There was no increase in stroke, major bleeding (all non-CABG related), or contrast-induced nephropathy in the complete revascularization group (Table 3). Outcomes were similar between intention-to-treat groups, per protocol (Online Table 2), and in the as-treated population (Online Table 3). There was a significant reduction in the exploratory combined endpoint of all-cause mortality, recurrent MI, or HF in the complete revascularization group (p = 0.025) (Online Table 4). There was a trend to reduced MACE in the population undergoing complete revascularization at the same sitting as IRA P-PCI compared with those having a staged procedure (Online Table 5).
Reasons for revascularization are shown in the following text (excluding patients who underwent revascularization after presentation with acute MI, which were classified hierarchically as recurrent MI).
Complete revascularization group (7 events)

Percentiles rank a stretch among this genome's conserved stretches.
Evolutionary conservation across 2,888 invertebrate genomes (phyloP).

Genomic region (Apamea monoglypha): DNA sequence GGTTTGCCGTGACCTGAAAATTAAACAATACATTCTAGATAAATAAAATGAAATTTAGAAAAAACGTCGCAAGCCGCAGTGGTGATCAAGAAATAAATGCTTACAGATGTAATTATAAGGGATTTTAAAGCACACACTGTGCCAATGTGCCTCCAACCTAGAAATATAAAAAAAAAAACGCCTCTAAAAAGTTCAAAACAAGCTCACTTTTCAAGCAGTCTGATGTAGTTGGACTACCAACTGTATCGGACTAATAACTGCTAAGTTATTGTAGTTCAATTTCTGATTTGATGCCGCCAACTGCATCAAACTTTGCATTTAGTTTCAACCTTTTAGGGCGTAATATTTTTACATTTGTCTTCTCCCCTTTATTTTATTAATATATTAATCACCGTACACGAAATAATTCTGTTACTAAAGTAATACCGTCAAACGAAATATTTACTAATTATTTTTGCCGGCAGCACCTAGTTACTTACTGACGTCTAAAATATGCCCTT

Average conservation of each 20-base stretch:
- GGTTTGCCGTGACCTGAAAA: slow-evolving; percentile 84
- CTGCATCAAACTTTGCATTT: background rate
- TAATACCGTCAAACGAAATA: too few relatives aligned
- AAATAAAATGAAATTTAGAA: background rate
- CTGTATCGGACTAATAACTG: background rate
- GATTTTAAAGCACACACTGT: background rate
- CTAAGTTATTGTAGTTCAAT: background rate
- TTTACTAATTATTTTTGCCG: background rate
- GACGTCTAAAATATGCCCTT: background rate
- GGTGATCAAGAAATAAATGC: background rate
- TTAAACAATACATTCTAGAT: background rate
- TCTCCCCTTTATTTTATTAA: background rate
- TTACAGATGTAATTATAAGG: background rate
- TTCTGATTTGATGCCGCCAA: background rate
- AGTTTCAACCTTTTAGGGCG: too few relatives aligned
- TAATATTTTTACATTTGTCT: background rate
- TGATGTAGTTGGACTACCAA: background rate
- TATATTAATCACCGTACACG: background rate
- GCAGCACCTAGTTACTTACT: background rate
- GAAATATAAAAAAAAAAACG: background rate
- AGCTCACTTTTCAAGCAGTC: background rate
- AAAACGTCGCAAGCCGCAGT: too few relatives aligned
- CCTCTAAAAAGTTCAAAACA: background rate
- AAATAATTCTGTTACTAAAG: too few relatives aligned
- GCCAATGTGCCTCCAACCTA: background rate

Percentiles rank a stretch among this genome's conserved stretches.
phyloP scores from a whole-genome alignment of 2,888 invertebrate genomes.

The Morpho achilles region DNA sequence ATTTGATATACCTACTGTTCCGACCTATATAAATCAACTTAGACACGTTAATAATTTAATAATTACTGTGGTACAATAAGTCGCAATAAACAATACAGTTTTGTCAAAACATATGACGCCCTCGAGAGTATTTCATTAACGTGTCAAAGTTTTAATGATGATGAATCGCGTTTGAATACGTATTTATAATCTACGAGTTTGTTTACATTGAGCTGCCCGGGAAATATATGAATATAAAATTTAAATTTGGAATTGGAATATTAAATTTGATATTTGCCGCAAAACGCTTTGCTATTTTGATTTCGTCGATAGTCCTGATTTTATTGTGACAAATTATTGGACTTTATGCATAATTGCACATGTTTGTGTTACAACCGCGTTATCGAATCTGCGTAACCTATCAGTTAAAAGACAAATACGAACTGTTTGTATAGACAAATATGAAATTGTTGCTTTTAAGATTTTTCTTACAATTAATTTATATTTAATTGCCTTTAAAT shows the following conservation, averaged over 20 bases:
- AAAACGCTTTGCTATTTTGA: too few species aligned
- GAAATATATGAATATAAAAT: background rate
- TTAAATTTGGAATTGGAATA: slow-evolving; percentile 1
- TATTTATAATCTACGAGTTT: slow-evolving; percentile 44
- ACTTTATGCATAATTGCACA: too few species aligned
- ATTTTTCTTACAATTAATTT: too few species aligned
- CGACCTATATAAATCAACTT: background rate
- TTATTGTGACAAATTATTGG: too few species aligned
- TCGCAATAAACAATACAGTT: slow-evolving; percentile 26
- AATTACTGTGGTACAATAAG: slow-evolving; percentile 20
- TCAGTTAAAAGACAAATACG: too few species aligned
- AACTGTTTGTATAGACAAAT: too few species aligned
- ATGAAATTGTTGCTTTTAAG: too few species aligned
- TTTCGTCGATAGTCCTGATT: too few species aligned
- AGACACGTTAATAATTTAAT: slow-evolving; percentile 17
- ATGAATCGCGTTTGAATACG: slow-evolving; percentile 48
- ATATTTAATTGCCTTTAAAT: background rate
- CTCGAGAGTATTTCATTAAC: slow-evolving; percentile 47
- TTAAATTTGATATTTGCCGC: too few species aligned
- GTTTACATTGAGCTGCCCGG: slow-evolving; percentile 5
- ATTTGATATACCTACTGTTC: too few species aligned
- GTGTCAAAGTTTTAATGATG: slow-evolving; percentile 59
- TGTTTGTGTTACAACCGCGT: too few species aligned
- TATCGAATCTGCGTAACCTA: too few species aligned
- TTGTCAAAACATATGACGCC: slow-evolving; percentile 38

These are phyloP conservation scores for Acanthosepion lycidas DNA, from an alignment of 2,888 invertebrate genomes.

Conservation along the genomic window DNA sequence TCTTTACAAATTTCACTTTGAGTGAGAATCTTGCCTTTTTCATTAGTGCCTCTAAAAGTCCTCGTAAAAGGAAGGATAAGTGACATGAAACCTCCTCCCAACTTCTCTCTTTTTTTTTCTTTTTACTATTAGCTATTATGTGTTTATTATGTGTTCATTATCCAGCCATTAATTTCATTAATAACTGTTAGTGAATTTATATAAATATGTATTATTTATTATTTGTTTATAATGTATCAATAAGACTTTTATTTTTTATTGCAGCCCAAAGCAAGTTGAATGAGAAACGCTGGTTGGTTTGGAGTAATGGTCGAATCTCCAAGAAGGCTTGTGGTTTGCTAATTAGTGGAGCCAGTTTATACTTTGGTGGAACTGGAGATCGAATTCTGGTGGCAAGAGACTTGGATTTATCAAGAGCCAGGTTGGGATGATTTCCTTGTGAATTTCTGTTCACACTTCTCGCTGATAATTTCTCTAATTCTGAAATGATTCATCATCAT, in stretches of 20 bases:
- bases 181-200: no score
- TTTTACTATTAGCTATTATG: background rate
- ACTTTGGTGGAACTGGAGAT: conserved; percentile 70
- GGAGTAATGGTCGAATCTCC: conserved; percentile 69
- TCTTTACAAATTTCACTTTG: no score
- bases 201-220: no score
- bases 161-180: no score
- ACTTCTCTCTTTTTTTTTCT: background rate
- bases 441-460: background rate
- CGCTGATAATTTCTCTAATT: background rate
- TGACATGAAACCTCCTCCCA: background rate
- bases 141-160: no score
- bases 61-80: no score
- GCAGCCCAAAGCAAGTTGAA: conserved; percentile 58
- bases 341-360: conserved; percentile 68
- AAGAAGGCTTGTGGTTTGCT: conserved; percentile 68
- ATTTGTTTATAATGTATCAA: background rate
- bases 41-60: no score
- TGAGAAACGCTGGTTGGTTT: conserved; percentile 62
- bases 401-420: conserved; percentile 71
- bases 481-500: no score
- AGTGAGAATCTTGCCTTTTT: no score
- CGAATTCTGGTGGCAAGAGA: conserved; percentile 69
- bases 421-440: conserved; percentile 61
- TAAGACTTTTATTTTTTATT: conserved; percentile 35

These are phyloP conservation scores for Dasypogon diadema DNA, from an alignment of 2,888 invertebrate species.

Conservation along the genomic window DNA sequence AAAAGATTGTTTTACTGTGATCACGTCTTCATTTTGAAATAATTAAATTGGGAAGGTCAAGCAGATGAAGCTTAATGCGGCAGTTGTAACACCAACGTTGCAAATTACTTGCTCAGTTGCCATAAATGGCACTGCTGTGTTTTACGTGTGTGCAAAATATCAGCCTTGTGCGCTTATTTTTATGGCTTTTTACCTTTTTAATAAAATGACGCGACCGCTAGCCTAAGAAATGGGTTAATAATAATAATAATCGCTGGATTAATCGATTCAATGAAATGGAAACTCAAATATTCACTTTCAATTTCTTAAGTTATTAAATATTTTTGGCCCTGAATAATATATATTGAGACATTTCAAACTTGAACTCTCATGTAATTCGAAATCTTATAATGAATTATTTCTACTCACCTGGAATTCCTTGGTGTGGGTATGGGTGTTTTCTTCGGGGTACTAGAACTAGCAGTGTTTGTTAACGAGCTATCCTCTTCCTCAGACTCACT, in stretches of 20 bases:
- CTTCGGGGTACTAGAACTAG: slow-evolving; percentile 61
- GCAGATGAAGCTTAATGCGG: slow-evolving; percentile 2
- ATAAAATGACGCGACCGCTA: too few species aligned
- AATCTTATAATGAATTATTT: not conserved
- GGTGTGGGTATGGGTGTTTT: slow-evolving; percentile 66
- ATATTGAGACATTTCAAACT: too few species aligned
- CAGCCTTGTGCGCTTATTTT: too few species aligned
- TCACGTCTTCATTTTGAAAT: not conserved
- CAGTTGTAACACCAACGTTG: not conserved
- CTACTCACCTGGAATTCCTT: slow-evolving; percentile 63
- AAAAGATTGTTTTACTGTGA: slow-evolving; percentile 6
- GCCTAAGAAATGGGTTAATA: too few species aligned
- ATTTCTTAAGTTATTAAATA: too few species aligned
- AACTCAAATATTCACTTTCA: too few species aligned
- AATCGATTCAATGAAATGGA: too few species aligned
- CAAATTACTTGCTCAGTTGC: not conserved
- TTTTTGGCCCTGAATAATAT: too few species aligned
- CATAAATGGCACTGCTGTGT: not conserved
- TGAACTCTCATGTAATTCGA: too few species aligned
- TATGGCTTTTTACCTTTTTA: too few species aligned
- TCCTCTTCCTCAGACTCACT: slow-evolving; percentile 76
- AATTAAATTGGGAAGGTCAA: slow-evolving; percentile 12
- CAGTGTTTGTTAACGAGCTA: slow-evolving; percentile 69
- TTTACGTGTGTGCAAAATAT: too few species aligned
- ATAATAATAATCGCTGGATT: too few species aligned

One repeat PCI was symptom driven, 1 followed admission with troponin-negative ACS, 1 patient underwent attempted repeat PCI after failed N-IRA PCI at initial P-PCI, 3 underwent CABG after P-PCI to the IRA only at index admission (2 as outpatients, 1 as urgent inpatient CABG day 3 after P-PCI); and 1 patient had IRA-only revascularization and was readmitted electively at 6 weeks for further revascularization to the N-IRA.
IRA-only revascularization group (12 events)
Ten patients underwent PCI for recurrent chest pain (1 with positive MPS, 5 admitted with troponin-negative ACS, and a further 4 on the basis of clinician judgment after optimal [>2] antianginal therapy). One patient underwent elective N-IRA PCI after discharge at the operator’s discretion, and 1 underwent CABG for refractory angina.
CvLPRIT has demonstrated that in patients undergoing P-PCI for STEMI, complete revascularization during the index admission resulted in a significantly lower MACE rate at 12 months than when only the IRA was treated, with early separation of clinical event curves. Although there were numerically fewer events in individual components of the composite primary endpoint in the complete revascularization group, the trial was not powered to detect significant differences in MI or death. After the exclusion of revascularization, there was a significant reduction in the exploratory combined endpoint of all-cause mortality, recurrent MI, or HF in the complete revascularization group.